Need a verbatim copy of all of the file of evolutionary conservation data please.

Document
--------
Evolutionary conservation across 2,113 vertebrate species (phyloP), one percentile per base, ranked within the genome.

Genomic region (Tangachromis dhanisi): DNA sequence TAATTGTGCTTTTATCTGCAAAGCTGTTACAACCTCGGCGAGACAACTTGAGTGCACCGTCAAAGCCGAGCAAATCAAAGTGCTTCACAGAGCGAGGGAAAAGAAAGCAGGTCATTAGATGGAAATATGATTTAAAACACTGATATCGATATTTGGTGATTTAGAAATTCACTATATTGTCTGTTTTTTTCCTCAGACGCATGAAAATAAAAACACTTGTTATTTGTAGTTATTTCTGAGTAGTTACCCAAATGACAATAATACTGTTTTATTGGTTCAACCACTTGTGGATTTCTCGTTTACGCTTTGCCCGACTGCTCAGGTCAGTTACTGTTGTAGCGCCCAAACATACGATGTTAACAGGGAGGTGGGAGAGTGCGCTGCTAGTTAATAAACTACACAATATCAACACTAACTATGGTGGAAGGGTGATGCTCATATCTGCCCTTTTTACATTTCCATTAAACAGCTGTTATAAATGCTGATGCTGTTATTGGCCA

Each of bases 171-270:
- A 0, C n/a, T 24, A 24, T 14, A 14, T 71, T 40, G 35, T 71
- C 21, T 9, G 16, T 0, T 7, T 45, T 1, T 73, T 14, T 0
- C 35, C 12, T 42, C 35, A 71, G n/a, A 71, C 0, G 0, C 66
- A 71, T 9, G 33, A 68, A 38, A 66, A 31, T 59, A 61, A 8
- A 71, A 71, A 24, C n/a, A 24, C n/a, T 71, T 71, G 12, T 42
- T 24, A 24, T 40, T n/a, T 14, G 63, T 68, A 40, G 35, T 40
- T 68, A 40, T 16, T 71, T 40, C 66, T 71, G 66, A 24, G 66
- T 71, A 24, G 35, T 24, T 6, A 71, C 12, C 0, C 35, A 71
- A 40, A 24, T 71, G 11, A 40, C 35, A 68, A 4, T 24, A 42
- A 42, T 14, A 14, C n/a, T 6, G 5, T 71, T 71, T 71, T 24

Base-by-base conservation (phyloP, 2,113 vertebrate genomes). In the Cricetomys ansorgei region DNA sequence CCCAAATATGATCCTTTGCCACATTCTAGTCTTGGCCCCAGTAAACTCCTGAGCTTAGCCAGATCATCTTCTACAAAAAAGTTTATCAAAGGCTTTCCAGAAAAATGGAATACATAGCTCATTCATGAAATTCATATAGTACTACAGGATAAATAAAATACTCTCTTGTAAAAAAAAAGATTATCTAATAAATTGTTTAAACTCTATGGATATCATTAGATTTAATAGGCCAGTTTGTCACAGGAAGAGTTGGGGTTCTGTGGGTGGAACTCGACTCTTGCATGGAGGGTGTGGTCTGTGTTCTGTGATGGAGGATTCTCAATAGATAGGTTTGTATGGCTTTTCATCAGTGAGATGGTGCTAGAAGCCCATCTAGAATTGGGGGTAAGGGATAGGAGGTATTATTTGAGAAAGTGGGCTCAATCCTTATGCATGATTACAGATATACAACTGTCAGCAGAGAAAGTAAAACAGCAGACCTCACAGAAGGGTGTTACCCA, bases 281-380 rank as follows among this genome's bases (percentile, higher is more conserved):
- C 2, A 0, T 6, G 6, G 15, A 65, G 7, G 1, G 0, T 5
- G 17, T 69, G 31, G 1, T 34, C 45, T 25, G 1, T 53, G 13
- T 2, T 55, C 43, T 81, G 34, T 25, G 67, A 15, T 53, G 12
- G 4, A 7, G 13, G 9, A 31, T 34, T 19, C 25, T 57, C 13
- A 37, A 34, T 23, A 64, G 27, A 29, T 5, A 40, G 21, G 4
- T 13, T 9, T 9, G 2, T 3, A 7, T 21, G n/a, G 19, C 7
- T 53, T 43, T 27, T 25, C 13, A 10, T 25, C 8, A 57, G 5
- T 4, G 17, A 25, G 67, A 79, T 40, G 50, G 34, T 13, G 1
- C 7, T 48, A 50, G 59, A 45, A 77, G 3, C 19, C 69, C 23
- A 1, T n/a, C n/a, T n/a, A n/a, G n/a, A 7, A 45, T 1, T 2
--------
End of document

Evolutionary conservation across 2,113 vertebrate species (phyloP), one percentile per base, ranked within the genome.

Genomic region (Tangachromis dhanisi): DNA sequence TAATTGTGCTTTTATCTGCAAAGCTGTTACAACCTCGGCGAGACAACTTGAGTGCACCGTCAAAGCCGAGCAAATCAAAGTGCTTCACAGAGCGAGGGAAAAGAAAGCAGGTCATTAGATGGAAATATGATTTAAAACACTGATATCGATATTTGGTGATTTAGAAATTCACTATATTGTCTGTTTTTTTCCTCAGACGCATGAAAATAAAAACACTTGTTATTTGTAGTTATTTCTGAGTAGTTACCCAAATGACAATAATACTGTTTTATTGGTTCAACCACTTGTGGATTTCTCGTTTACGCTTTGCCCGACTGCTCAGGTCAGTTACTGTTGTAGCGCCCAAACATACGATGTTAACAGGGAGGTGGGAGAGTGCGCTGCTAGTTAATAAACTACACAATATCAACACTAACTATGGTGGAAGGGTGATGCTCATATCTGCCCTTTTTACATTTCCATTAAACAGCTGTTATAAATGCTGATGCTGTTATTGGCCA

Each of bases 171-270:
- A 0, C n/a, T 24, A 24, T 14, A 14, T 71, T 40, G 35, T 71
- C 21, T 9, G 16, T 0, T 7, T 45, T 1, T 73, T 14, T 0
- C 35, C 12, T 42, C 35, A 71, G n/a, A 71, C 0, G 0, C 66
- A 71, T 9, G 33, A 68, A 38, A 66, A 31, T 59, A 61, A 8
- A 71, A 71, A 24, C n/a, A 24, C n/a, T 71, T 71, G 12, T 42
- T 24, A 24, T 40, T n/a, T 14, G 63, T 68, A 40, G 35, T 40
- T 68, A 40, T 16, T 71, T 40, C 66, T 71, G 66, A 24, G 66
- T 71, A 24, G 35, T 24, T 6, A 71, C 12, C 0, C 35, A 71
- A 40, A 24, T 71, G 11, A 40, C 35, A 68, A 4, T 24, A 42
- A 42, T 14, A 14, C n/a, T 6, G 5, T 71, T 71, T 71, T 24

Base-by-base conservation (phyloP, 2,113 vertebrate genomes). In the Cricetomys ansorgei region DNA sequence CCCAAATATGATCCTTTGCCACATTCTAGTCTTGGCCCCAGTAAACTCCTGAGCTTAGCCAGATCATCTTCTACAAAAAAGTTTATCAAAGGCTTTCCAGAAAAATGGAATACATAGCTCATTCATGAAATTCATATAGTACTACAGGATAAATAAAATACTCTCTTGTAAAAAAAAAGATTATCTAATAAATTGTTTAAACTCTATGGATATCATTAGATTTAATAGGCCAGTTTGTCACAGGAAGAGTTGGGGTTCTGTGGGTGGAACTCGACTCTTGCATGGAGGGTGTGGTCTGTGTTCTGTGATGGAGGATTCTCAATAGATAGGTTTGTATGGCTTTTCATCAGTGAGATGGTGCTAGAAGCCCATCTAGAATTGGGGGTAAGGGATAGGAGGTATTATTTGAGAAAGTGGGCTCAATCCTTATGCATGATTACAGATATACAACTGTCAGCAGAGAAAGTAAAACAGCAGACCTCACAGAAGGGTGTTACCCA, bases 281-380 rank as follows among this genome's bases (percentile, higher is more conserved):
- C 2, A 0, T 6, G 6, G 15, A 65, G 7, G 1, G 0, T 5
- G 17, T 69, G 31, G 1, T 34, C 45, T 25, G 1, T 53, G 13
- T 2, T 55, C 43, T 81, G 34, T 25, G 67, A 15, T 53, G 12
- G 4, A 7, G 13, G 9, A 31, T 34, T 19, C 25, T 57, C 13
- A 37, A 34, T 23, A 64, G 27, A 29, T 5, A 40, G 21, G 4
- T 13, T 9, T 9, G 2, T 3, A 7, T 21, G n/a, G 19, C 7
- T 53, T 43, T 27, T 25, C 13, A 10, T 25, C 8, A 57, G 5
- T 4, G 17, A 25, G 67, A 79, T 40, G 50, G 34, T 13, G 1
- C 7, T 48, A 50, G 59, A 45, A 77, G 3, C 19, C 69, C 23
- A 1, T n/a, C n/a, T n/a, A n/a, G n/a, A 7, A 45, T 1, T 2